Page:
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Why and how to eat well when you are a senior?

Why and how to eat well when you are a senior? Seniors have somewhat specific energy and nutritional needs:it is clear that we do not eat the same way at twenty as at sixty or more!

With age, certain foods are to be avoided in the same way as others become true allies against the decline in form and morale. What are the foods to favor and the specific needs at this time of life?

Some received ideas

Although physical activity tends to decrease with age, this does not mean that you need to eat less:due to age-related changes, metabolic performance is altered and therefore leads to higher nutritional requirements. The risk of deficiencies, in proteins and lipids in particular, then increases in the elderly, which represents a possibility of malnutrition or even undernutrition in the event of a major drop in appetite.

Thus, fast sugars and fats are not harmful, contrary to what we thought when we "pay attention to our line" ten years earlier. Slow sugars (bread, starches) are still as beneficial and vitamins, more essential than ever:you have to bet on fruits and vegetables, but also know how to have fun with sweets!

Calcium in the 1st line

In the elderly, calcium intake is essential because its assimilation is altered by aging:the recommendations are 1,200 to 1,400 mg / day, against an average of 1,000 between 20 and 50 years. In addition, the risk of osteoporosis increases for seniors because bone mass tends to decrease, especially in women.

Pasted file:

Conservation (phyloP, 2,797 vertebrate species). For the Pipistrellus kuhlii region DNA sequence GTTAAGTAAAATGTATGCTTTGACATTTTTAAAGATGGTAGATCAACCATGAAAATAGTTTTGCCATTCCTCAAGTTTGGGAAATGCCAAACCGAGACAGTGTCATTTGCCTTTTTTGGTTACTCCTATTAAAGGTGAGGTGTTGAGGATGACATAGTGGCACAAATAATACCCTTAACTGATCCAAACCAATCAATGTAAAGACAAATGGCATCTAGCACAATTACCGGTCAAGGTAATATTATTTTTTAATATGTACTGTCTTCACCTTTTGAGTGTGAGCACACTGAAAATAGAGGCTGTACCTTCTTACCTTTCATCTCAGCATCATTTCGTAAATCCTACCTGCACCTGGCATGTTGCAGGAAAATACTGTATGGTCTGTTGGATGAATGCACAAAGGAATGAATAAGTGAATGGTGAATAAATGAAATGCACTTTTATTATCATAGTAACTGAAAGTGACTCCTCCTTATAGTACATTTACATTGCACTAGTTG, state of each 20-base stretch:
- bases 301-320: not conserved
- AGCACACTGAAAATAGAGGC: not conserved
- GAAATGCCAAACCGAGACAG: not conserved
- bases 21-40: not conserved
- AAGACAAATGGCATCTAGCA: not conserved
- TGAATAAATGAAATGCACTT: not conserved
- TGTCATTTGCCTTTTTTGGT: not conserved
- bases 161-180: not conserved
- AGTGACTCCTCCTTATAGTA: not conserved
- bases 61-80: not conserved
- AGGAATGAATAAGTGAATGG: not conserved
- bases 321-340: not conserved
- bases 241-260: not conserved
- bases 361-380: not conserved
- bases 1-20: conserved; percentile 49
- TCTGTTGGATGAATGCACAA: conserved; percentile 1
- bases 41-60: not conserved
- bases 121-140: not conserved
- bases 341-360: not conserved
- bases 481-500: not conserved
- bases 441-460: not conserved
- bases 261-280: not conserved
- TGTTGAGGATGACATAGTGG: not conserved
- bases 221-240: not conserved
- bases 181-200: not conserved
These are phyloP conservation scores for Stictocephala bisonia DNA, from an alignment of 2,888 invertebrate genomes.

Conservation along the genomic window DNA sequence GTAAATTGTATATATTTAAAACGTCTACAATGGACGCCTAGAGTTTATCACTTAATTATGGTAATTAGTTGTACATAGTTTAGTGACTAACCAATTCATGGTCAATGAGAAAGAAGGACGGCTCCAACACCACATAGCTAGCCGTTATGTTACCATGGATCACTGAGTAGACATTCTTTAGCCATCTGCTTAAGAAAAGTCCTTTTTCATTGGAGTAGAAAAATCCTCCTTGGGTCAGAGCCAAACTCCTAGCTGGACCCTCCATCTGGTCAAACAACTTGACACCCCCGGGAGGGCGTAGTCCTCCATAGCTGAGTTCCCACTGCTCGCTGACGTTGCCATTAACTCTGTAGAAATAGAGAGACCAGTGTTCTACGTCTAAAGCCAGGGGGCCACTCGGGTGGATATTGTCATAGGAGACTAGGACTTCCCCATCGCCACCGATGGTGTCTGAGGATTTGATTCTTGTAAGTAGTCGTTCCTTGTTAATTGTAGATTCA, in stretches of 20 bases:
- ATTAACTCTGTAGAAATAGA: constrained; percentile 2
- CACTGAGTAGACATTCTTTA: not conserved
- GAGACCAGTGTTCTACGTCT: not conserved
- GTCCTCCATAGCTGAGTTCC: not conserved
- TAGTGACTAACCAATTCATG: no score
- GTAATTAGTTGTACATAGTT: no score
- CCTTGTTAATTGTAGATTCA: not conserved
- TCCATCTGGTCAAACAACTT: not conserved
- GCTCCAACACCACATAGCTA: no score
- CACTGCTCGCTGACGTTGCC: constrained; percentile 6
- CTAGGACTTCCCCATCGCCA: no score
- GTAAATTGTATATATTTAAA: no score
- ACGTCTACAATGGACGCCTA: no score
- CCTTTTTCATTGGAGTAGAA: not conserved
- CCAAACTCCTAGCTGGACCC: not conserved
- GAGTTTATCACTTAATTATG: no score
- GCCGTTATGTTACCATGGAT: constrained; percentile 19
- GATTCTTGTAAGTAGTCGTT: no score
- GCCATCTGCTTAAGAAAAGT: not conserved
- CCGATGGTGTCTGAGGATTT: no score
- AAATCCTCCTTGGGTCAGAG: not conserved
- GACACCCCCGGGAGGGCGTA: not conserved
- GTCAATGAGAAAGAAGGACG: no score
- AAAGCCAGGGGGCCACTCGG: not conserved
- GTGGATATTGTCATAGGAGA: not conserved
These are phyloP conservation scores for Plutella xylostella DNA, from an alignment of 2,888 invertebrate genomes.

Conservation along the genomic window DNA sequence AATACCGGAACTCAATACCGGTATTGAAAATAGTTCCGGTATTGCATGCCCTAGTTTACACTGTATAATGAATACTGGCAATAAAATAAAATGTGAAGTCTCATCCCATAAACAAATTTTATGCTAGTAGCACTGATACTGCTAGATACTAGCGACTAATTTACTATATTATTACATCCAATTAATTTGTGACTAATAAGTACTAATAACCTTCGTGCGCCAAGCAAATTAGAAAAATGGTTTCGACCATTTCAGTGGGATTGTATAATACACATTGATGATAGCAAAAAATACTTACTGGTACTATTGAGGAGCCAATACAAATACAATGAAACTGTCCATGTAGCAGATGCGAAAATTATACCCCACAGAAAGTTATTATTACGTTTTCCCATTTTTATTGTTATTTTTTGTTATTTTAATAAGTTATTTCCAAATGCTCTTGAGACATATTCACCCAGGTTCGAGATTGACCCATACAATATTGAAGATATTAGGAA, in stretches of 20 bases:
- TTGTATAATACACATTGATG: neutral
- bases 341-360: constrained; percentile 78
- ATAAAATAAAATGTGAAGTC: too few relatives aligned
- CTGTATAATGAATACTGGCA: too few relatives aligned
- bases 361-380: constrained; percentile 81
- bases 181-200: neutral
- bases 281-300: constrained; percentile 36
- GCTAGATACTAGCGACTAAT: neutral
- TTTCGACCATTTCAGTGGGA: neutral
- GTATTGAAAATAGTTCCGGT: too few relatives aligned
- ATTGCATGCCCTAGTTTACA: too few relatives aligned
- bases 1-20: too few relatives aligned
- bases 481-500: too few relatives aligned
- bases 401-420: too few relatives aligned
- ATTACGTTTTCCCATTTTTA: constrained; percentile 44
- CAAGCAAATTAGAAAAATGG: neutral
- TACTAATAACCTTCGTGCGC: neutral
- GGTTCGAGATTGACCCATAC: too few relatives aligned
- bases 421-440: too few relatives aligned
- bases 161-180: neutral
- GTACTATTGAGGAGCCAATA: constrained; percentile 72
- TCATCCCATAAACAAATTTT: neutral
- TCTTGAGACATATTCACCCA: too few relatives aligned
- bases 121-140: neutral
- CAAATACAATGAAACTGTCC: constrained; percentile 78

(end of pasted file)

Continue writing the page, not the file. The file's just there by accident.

To overcome this fragility, it is believed that it is enough to consume foods that contain calcium that can be directly absorbed by the body, namely fresh dairy products (milk, yogurt, cottage cheese) and cheeses. But it's not that simple because milk and dairy products also contain proteins that acidify the blood. And to fight against this acidity, the body uses calcium and other alkaline minerals located in the bones. So there is then a risk of decalcification, paradoxically.

We must therefore drink milk and eat dairy products but without excess, and especially combine them with other sources of calcium for our bones, such as fish, oleaginous dried fruits, spinach, broccoli, dried beans, soy, citrus fruits or apricots, all rich in calcium.

Protein and fiber

Even if the meat becomes less appetizing with age and you move less, you should not neglect the protein intake:after fifty years, they are still important and help fight against muscle weakness. If proteins are found in large quantities in red meat, this is not the most recommended for seniors, because it is extremely rich.

But there are other ways to provide the body with the proteins needed:fish, poultry (or other white meat, pork for example) as well as eggs, soya, and especially pulses (lentils , chickpeas, beans). Finally, a sufficient fiber intake is essential for transit:we prefer organic wholemeal bread to white bread which is full of additives.